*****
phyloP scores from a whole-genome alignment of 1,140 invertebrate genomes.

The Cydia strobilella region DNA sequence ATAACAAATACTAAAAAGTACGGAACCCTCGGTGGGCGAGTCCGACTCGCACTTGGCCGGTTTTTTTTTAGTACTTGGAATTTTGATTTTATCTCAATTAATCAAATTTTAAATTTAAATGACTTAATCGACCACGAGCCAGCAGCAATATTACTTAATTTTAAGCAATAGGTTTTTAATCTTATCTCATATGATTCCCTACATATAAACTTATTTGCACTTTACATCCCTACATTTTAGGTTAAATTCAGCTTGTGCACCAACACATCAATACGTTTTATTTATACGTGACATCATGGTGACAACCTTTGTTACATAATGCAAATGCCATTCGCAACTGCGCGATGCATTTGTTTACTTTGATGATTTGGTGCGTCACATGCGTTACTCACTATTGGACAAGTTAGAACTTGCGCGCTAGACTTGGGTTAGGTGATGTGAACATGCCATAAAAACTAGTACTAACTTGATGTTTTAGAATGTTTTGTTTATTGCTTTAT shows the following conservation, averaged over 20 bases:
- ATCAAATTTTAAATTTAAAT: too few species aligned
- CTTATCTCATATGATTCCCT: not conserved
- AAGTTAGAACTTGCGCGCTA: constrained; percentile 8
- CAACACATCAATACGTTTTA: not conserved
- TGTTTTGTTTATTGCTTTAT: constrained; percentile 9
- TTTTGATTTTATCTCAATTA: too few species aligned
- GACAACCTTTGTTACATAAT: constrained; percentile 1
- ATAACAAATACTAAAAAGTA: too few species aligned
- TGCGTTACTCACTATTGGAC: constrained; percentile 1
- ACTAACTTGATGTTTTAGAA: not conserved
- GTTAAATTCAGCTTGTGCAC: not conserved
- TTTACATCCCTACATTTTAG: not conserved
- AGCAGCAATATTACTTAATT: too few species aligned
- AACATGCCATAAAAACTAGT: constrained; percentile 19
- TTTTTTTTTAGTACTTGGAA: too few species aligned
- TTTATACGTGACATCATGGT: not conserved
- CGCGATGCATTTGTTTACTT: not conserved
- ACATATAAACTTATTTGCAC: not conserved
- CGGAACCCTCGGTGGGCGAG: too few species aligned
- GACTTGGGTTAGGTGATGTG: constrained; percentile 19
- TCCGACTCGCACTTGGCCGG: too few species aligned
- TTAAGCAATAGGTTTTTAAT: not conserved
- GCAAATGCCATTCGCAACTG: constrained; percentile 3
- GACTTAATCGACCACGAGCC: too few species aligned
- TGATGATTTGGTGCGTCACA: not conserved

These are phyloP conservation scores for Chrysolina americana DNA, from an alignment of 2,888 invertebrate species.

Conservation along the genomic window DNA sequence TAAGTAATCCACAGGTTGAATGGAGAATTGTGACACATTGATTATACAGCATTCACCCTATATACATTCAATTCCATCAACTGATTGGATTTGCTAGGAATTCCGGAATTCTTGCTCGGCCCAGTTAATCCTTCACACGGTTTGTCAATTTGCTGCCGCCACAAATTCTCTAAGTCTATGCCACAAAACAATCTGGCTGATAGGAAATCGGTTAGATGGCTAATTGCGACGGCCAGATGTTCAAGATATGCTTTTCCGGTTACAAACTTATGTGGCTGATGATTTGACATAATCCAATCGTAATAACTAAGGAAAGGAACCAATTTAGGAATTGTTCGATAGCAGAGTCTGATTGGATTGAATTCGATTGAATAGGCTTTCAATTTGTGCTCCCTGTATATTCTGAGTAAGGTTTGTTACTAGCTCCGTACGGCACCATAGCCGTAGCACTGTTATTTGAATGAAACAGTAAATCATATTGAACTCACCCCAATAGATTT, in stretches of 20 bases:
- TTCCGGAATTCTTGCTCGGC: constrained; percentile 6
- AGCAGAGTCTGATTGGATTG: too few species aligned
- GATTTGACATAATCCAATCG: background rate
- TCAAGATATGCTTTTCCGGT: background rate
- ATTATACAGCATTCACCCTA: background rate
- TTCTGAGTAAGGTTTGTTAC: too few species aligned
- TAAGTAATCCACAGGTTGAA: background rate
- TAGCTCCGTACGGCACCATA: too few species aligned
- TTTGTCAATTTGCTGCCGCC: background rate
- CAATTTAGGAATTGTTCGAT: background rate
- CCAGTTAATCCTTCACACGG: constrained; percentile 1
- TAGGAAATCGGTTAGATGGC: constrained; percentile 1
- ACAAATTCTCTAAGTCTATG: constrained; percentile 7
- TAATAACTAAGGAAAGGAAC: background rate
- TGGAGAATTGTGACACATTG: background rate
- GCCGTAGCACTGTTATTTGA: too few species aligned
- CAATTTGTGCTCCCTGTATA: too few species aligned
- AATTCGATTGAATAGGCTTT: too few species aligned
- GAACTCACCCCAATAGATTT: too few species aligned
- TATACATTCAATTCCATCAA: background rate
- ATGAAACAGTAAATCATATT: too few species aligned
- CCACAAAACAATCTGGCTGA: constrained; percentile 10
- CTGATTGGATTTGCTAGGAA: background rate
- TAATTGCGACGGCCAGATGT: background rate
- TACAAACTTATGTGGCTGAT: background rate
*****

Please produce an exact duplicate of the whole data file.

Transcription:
phyloP scores from a whole-genome alignment of 1,140 invertebrate genomes.

The Cydia strobilella region DNA sequence ATAACAAATACTAAAAAGTACGGAACCCTCGGTGGGCGAGTCCGACTCGCACTTGGCCGGTTTTTTTTTAGTACTTGGAATTTTGATTTTATCTCAATTAATCAAATTTTAAATTTAAATGACTTAATCGACCACGAGCCAGCAGCAATATTACTTAATTTTAAGCAATAGGTTTTTAATCTTATCTCATATGATTCCCTACATATAAACTTATTTGCACTTTACATCCCTACATTTTAGGTTAAATTCAGCTTGTGCACCAACACATCAATACGTTTTATTTATACGTGACATCATGGTGACAACCTTTGTTACATAATGCAAATGCCATTCGCAACTGCGCGATGCATTTGTTTACTTTGATGATTTGGTGCGTCACATGCGTTACTCACTATTGGACAAGTTAGAACTTGCGCGCTAGACTTGGGTTAGGTGATGTGAACATGCCATAAAAACTAGTACTAACTTGATGTTTTAGAATGTTTTGTTTATTGCTTTAT shows the following conservation, averaged over 20 bases:
- ATCAAATTTTAAATTTAAAT: too few species aligned
- CTTATCTCATATGATTCCCT: not conserved
- AAGTTAGAACTTGCGCGCTA: constrained; percentile 8
- CAACACATCAATACGTTTTA: not conserved
- TGTTTTGTTTATTGCTTTAT: constrained; percentile 9
- TTTTGATTTTATCTCAATTA: too few species aligned
- GACAACCTTTGTTACATAAT: constrained; percentile 1
- ATAACAAATACTAAAAAGTA: too few species aligned
- TGCGTTACTCACTATTGGAC: constrained; percentile 1
- ACTAACTTGATGTTTTAGAA: not conserved
- GTTAAATTCAGCTTGTGCAC: not conserved
- TTTACATCCCTACATTTTAG: not conserved
- AGCAGCAATATTACTTAATT: too few species aligned
- AACATGCCATAAAAACTAGT: constrained; percentile 19
- TTTTTTTTTAGTACTTGGAA: too few species aligned
- TTTATACGTGACATCATGGT: not conserved
- CGCGATGCATTTGTTTACTT: not conserved
- ACATATAAACTTATTTGCAC: not conserved
- CGGAACCCTCGGTGGGCGAG: too few species aligned
- GACTTGGGTTAGGTGATGTG: constrained; percentile 19
- TCCGACTCGCACTTGGCCGG: too few species aligned
- TTAAGCAATAGGTTTTTAAT: not conserved
- GCAAATGCCATTCGCAACTG: constrained; percentile 3
- GACTTAATCGACCACGAGCC: too few species aligned
- TGATGATTTGGTGCGTCACA: not conserved

These are phyloP conservation scores for Chrysolina americana DNA, from an alignment of 2,888 invertebrate species.

Conservation along the genomic window DNA sequence TAAGTAATCCACAGGTTGAATGGAGAATTGTGACACATTGATTATACAGCATTCACCCTATATACATTCAATTCCATCAACTGATTGGATTTGCTAGGAATTCCGGAATTCTTGCTCGGCCCAGTTAATCCTTCACACGGTTTGTCAATTTGCTGCCGCCACAAATTCTCTAAGTCTATGCCACAAAACAATCTGGCTGATAGGAAATCGGTTAGATGGCTAATTGCGACGGCCAGATGTTCAAGATATGCTTTTCCGGTTACAAACTTATGTGGCTGATGATTTGACATAATCCAATCGTAATAACTAAGGAAAGGAACCAATTTAGGAATTGTTCGATAGCAGAGTCTGATTGGATTGAATTCGATTGAATAGGCTTTCAATTTGTGCTCCCTGTATATTCTGAGTAAGGTTTGTTACTAGCTCCGTACGGCACCATAGCCGTAGCACTGTTATTTGAATGAAACAGTAAATCATATTGAACTCACCCCAATAGATTT, in stretches of 20 bases:
- TTCCGGAATTCTTGCTCGGC: constrained; percentile 6
- AGCAGAGTCTGATTGGATTG: too few species aligned
- GATTTGACATAATCCAATCG: background rate
- TCAAGATATGCTTTTCCGGT: background rate
- ATTATACAGCATTCACCCTA: background rate
- TTCTGAGTAAGGTTTGTTAC: too few species aligned
- TAAGTAATCCACAGGTTGAA: background rate
- TAGCTCCGTACGGCACCATA: too few species aligned
- TTTGTCAATTTGCTGCCGCC: background rate
- CAATTTAGGAATTGTTCGAT: background rate
- CCAGTTAATCCTTCACACGG: constrained; percentile 1
- TAGGAAATCGGTTAGATGGC: constrained; percentile 1
- ACAAATTCTCTAAGTCTATG: constrained; percentile 7
- TAATAACTAAGGAAAGGAAC: background rate
- TGGAGAATTGTGACACATTG: background rate
- GCCGTAGCACTGTTATTTGA: too few species aligned
- CAATTTGTGCTCCCTGTATA: too few species aligned
- AATTCGATTGAATAGGCTTT: too few species aligned
- GAACTCACCCCAATAGATTT: too few species aligned
- TATACATTCAATTCCATCAA: background rate
- ATGAAACAGTAAATCATATT: too few species aligned
- CCACAAAACAATCTGGCTGA: constrained; percentile 10
- CTGATTGGATTTGCTAGGAA: background rate
- TAATTGCGACGGCCAGATGT: background rate
- TACAAACTTATGTGGCTGAT: background rate